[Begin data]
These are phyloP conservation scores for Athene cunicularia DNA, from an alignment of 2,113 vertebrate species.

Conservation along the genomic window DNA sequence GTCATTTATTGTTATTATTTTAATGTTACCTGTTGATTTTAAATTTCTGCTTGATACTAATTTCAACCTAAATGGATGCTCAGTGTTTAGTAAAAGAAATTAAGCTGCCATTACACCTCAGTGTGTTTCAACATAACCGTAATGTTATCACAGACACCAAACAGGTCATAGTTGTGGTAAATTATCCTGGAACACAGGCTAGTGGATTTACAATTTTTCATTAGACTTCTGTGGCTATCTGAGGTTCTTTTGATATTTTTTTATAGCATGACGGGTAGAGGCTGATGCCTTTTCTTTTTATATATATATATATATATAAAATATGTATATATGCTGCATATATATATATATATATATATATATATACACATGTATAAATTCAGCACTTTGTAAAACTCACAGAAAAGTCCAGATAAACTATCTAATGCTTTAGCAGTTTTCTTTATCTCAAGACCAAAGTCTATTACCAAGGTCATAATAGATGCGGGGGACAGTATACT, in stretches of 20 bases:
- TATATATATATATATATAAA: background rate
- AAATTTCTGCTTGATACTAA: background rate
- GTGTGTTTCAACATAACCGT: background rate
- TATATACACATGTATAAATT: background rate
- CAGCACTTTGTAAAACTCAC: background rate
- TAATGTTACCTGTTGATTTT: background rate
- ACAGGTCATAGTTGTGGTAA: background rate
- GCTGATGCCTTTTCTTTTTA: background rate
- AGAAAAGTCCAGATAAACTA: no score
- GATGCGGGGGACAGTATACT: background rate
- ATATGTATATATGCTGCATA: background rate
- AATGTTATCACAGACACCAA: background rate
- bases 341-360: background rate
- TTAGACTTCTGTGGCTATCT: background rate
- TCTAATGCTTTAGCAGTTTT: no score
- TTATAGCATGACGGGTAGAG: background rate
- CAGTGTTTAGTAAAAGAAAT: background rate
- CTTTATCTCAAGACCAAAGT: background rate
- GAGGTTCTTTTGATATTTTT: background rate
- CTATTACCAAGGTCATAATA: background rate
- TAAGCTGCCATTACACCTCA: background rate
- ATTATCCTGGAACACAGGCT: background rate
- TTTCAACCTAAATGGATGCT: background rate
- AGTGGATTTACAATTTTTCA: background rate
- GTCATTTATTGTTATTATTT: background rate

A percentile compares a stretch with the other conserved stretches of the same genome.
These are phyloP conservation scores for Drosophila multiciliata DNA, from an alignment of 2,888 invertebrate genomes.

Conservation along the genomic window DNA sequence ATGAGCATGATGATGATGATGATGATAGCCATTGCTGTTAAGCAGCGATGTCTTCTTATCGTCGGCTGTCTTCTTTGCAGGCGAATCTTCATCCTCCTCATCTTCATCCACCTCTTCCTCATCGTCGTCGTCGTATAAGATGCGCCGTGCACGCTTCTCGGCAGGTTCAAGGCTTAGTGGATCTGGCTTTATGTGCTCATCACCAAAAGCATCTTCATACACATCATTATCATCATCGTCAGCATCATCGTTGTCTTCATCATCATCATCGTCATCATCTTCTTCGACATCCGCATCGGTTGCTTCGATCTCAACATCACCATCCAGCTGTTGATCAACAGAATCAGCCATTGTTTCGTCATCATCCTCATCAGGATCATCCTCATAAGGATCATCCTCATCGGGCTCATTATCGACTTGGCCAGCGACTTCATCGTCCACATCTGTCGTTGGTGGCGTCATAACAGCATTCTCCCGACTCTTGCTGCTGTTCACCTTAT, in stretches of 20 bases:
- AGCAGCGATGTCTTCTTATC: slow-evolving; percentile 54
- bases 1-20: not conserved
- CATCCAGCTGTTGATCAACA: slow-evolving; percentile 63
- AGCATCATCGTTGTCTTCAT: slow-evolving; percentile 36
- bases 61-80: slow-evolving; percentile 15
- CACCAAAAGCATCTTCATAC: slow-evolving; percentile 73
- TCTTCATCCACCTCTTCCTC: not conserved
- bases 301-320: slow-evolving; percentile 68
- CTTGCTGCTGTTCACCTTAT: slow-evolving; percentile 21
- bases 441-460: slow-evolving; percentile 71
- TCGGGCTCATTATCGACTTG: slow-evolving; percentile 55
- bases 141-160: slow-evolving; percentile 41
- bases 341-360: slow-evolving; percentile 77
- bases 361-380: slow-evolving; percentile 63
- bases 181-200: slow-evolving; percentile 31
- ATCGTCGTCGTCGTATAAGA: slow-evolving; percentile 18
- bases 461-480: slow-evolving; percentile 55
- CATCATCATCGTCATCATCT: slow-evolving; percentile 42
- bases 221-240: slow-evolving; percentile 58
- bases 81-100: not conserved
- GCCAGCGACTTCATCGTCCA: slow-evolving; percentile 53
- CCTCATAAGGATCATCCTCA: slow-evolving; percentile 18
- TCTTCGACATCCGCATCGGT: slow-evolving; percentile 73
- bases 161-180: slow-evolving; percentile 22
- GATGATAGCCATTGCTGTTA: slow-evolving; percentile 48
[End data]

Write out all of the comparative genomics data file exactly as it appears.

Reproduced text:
These are phyloP conservation scores for Athene cunicularia DNA, from an alignment of 2,113 vertebrate species.

Conservation along the genomic window DNA sequence GTCATTTATTGTTATTATTTTAATGTTACCTGTTGATTTTAAATTTCTGCTTGATACTAATTTCAACCTAAATGGATGCTCAGTGTTTAGTAAAAGAAATTAAGCTGCCATTACACCTCAGTGTGTTTCAACATAACCGTAATGTTATCACAGACACCAAACAGGTCATAGTTGTGGTAAATTATCCTGGAACACAGGCTAGTGGATTTACAATTTTTCATTAGACTTCTGTGGCTATCTGAGGTTCTTTTGATATTTTTTTATAGCATGACGGGTAGAGGCTGATGCCTTTTCTTTTTATATATATATATATATATAAAATATGTATATATGCTGCATATATATATATATATATATATATATATACACATGTATAAATTCAGCACTTTGTAAAACTCACAGAAAAGTCCAGATAAACTATCTAATGCTTTAGCAGTTTTCTTTATCTCAAGACCAAAGTCTATTACCAAGGTCATAATAGATGCGGGGGACAGTATACT, in stretches of 20 bases:
- TATATATATATATATATAAA: background rate
- AAATTTCTGCTTGATACTAA: background rate
- GTGTGTTTCAACATAACCGT: background rate
- TATATACACATGTATAAATT: background rate
- CAGCACTTTGTAAAACTCAC: background rate
- TAATGTTACCTGTTGATTTT: background rate
- ACAGGTCATAGTTGTGGTAA: background rate
- GCTGATGCCTTTTCTTTTTA: background rate
- AGAAAAGTCCAGATAAACTA: no score
- GATGCGGGGGACAGTATACT: background rate
- ATATGTATATATGCTGCATA: background rate
- AATGTTATCACAGACACCAA: background rate
- bases 341-360: background rate
- TTAGACTTCTGTGGCTATCT: background rate
- TCTAATGCTTTAGCAGTTTT: no score
- TTATAGCATGACGGGTAGAG: background rate
- CAGTGTTTAGTAAAAGAAAT: background rate
- CTTTATCTCAAGACCAAAGT: background rate
- GAGGTTCTTTTGATATTTTT: background rate
- CTATTACCAAGGTCATAATA: background rate
- TAAGCTGCCATTACACCTCA: background rate
- ATTATCCTGGAACACAGGCT: background rate
- TTTCAACCTAAATGGATGCT: background rate
- AGTGGATTTACAATTTTTCA: background rate
- GTCATTTATTGTTATTATTT: background rate

A percentile compares a stretch with the other conserved stretches of the same genome.
These are phyloP conservation scores for Drosophila multiciliata DNA, from an alignment of 2,888 invertebrate genomes.

Conservation along the genomic window DNA sequence ATGAGCATGATGATGATGATGATGATAGCCATTGCTGTTAAGCAGCGATGTCTTCTTATCGTCGGCTGTCTTCTTTGCAGGCGAATCTTCATCCTCCTCATCTTCATCCACCTCTTCCTCATCGTCGTCGTCGTATAAGATGCGCCGTGCACGCTTCTCGGCAGGTTCAAGGCTTAGTGGATCTGGCTTTATGTGCTCATCACCAAAAGCATCTTCATACACATCATTATCATCATCGTCAGCATCATCGTTGTCTTCATCATCATCATCGTCATCATCTTCTTCGACATCCGCATCGGTTGCTTCGATCTCAACATCACCATCCAGCTGTTGATCAACAGAATCAGCCATTGTTTCGTCATCATCCTCATCAGGATCATCCTCATAAGGATCATCCTCATCGGGCTCATTATCGACTTGGCCAGCGACTTCATCGTCCACATCTGTCGTTGGTGGCGTCATAACAGCATTCTCCCGACTCTTGCTGCTGTTCACCTTAT, in stretches of 20 bases:
- AGCAGCGATGTCTTCTTATC: slow-evolving; percentile 54
- bases 1-20: not conserved
- CATCCAGCTGTTGATCAACA: slow-evolving; percentile 63
- AGCATCATCGTTGTCTTCAT: slow-evolving; percentile 36
- bases 61-80: slow-evolving; percentile 15
- CACCAAAAGCATCTTCATAC: slow-evolving; percentile 73
- TCTTCATCCACCTCTTCCTC: not conserved
- bases 301-320: slow-evolving; percentile 68
- CTTGCTGCTGTTCACCTTAT: slow-evolving; percentile 21
- bases 441-460: slow-evolving; percentile 71
- TCGGGCTCATTATCGACTTG: slow-evolving; percentile 55
- bases 141-160: slow-evolving; percentile 41
- bases 341-360: slow-evolving; percentile 77
- bases 361-380: slow-evolving; percentile 63
- bases 181-200: slow-evolving; percentile 31
- ATCGTCGTCGTCGTATAAGA: slow-evolving; percentile 18
- bases 461-480: slow-evolving; percentile 55
- CATCATCATCGTCATCATCT: slow-evolving; percentile 42
- bases 221-240: slow-evolving; percentile 58
- bases 81-100: not conserved
- GCCAGCGACTTCATCGTCCA: slow-evolving; percentile 53
- CCTCATAAGGATCATCCTCA: slow-evolving; percentile 18
- TCTTCGACATCCGCATCGGT: slow-evolving; percentile 73
- bases 161-180: slow-evolving; percentile 22
- GATGATAGCCATTGCTGTTA: slow-evolving; percentile 48